29 January 2024

How to Check Internet Speed via Terminal on macOS Monterey

By Ronald Smith

Hey there, Mac users! Did you know that you can easily check your internet speed using the command line? It’s true, and it’s super simple. I’m going to show you how in just a moment. All you have to do is enter one command: networkQuality. That’s it!

When you run this command, it will not only display your upload and download speed, but also give you information about the flow of data and the responsiveness of your internet connection. Pretty cool, right? But wait, there’s more!

If you’re interested in learning some new tricks, keep reading. I’ve got a few extra tips up my sleeve.

Before we get started, make sure you’ve upgraded to the latest macOS Monterey. Also, check that your Mac is from 2015 or later and meets the system requirements.

Here’s how to run the command:

Don’t worry, it’s a piece of cake. Just follow these steps:

How to Check Internet Speed via Terminal on macOS Monterey

First, let’s get started by opening Terminal. You can find it in your dashboard or simply press Command + Space and search for “Terminal” in Spotlight (Spotlight is the search function that appears when you press Command + Space).

Once you have Terminal open, type in “networkQuality” and hit Return.

After a few seconds, the results will appear, just like the ones below:

  1. Here are some terms that might make things clearer:
RPM

RPM stands for Round-trips Per Minute. It refers to how many packets or transactions your connection can handle in one minute. The higher the RPM, the better your connection is.

  • If your RPM is high, it means your network is working smoothly, regardless of the number of devices or apps being used. There’s no congestion.

If you’re wondering about network quality, there are a few terms you should know. The first one is High. This means your connection is strong and stable, with fast upload and download speeds. You can stream videos, video chat, and download files with ease.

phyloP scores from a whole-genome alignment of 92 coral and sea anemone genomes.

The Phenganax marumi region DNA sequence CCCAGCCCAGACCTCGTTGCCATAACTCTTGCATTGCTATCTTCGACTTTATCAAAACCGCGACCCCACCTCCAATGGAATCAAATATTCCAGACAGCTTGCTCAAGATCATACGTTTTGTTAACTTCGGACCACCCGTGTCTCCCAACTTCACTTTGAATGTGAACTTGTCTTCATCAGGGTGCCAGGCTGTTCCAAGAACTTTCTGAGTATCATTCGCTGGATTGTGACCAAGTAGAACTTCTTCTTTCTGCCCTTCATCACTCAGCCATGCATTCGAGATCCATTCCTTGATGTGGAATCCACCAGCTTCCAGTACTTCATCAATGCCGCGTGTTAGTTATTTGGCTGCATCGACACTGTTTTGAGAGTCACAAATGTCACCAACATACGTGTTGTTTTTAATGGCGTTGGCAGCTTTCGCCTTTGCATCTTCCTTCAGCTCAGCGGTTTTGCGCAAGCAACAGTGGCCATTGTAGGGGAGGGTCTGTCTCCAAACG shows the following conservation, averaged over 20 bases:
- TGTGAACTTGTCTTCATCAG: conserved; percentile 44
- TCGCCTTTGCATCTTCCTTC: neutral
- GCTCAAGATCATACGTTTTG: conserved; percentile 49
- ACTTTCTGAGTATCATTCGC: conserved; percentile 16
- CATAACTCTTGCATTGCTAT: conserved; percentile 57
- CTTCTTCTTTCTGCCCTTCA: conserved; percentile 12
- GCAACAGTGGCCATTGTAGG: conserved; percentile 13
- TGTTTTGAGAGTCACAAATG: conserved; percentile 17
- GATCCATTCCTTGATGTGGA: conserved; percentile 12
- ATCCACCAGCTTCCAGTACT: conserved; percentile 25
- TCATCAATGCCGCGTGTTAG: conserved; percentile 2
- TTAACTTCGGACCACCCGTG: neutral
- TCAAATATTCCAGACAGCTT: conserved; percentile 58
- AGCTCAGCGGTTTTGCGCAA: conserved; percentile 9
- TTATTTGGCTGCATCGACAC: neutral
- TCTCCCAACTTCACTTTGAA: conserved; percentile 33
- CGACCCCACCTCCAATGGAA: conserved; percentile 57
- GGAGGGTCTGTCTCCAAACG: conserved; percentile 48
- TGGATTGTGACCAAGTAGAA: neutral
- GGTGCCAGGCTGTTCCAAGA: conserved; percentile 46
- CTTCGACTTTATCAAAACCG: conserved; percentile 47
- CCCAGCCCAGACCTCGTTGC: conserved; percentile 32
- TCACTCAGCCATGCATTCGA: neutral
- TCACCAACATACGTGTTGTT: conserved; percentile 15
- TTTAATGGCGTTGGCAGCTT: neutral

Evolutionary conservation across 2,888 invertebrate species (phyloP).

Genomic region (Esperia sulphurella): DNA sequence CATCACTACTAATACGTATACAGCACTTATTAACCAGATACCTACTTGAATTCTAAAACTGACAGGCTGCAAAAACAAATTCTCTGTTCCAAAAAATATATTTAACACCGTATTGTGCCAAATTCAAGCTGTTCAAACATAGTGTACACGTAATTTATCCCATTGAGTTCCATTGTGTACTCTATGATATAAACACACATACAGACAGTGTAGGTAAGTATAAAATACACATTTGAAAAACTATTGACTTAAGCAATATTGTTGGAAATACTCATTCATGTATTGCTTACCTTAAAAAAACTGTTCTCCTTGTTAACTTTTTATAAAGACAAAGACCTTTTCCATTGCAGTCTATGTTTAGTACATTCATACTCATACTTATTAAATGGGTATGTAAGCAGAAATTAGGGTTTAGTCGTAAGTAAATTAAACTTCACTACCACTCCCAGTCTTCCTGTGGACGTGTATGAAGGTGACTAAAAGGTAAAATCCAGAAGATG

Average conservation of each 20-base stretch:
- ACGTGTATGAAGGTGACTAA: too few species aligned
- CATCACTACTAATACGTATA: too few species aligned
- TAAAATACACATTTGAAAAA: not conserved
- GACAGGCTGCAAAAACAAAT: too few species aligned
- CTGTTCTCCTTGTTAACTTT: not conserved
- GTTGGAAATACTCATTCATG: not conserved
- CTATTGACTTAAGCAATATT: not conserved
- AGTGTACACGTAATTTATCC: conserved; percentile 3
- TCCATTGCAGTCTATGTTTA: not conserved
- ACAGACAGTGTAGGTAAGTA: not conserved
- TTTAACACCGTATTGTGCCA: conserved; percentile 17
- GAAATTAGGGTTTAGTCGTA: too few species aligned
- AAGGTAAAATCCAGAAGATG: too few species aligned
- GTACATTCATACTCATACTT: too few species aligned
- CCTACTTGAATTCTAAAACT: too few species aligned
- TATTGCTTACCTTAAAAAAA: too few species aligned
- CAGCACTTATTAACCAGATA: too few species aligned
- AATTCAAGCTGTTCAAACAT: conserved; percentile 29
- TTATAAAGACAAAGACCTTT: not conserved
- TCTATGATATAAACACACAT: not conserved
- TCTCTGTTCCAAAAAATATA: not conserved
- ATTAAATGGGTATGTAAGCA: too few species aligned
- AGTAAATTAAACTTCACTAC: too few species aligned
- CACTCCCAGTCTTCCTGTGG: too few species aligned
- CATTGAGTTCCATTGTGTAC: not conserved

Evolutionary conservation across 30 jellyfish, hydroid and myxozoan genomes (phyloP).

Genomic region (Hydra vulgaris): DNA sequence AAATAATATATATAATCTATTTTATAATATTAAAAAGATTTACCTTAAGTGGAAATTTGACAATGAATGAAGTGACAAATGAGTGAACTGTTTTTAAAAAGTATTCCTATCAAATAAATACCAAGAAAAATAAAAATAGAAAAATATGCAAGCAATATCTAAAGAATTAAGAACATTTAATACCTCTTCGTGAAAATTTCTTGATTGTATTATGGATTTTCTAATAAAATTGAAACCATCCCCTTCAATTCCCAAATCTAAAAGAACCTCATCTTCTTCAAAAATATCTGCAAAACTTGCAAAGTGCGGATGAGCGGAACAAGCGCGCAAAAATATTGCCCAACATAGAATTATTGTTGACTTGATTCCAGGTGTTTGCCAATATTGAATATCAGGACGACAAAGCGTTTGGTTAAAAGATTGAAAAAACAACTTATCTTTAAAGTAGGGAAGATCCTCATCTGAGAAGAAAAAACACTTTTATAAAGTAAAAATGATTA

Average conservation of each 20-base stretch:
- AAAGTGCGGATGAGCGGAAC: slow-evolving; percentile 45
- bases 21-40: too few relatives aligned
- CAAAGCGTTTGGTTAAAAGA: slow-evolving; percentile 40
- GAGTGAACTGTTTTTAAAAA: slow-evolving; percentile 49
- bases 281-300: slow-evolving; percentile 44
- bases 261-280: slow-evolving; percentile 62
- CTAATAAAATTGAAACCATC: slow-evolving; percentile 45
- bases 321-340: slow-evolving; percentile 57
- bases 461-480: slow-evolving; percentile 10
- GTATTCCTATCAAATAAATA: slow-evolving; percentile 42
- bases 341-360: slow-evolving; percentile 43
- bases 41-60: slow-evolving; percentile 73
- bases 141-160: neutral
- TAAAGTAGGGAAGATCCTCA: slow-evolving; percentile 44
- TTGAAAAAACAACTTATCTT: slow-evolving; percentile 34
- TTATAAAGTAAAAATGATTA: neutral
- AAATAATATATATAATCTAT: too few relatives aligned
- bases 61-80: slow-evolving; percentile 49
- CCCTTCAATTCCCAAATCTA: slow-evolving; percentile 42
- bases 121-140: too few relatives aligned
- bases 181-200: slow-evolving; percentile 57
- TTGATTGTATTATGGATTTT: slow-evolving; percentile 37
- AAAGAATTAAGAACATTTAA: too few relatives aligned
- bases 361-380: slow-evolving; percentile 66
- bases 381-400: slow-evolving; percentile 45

On the other hand, Medium means there might be some hiccups if you’re streaming a movie or using FaceTime. Your downloads might also be slower or inconsistent.

Lastly, we have Low. This means the network is congested because multiple apps are using it at the same time. Your bandwidth is limited, which can lead to slower speeds and poor performance.

Now, let’s talk about flows. Flows refer to the number of test packets sent to measure the download and upload capacity of your connection. It’s like sending and receiving information to see how well your connection can handle it.
Lastly, we have upload and download capacity. This is basically the speed at which you can upload or download data. You can check your capacity using test sites like Speedtest by Ookla.

By default, when you use the networkQuality command, it tests your connection against a default server. However, if you want to test it against your own server, you can do so like this:

To use networkQuality, follow this command: networkQuality -C https://mynetwork.com:8443/config

By default, when you run networkQuality, it tests Apple’s CDN at https://mensura.cdn-apple.com/api/v1/gm/config.

Keep in mind that networkQuality runs tests concurrently. However, if you prefer sequential testing, you can use this command: networkQuality -s

If you need more guidance or details about the commands, you can run: man networkQuality

If you’re curious about the support and development of this feature, visit Network Quality’s GitHub page. As a developer, you can also contribute by forking the code, running your own tests, and sharing your findings with others.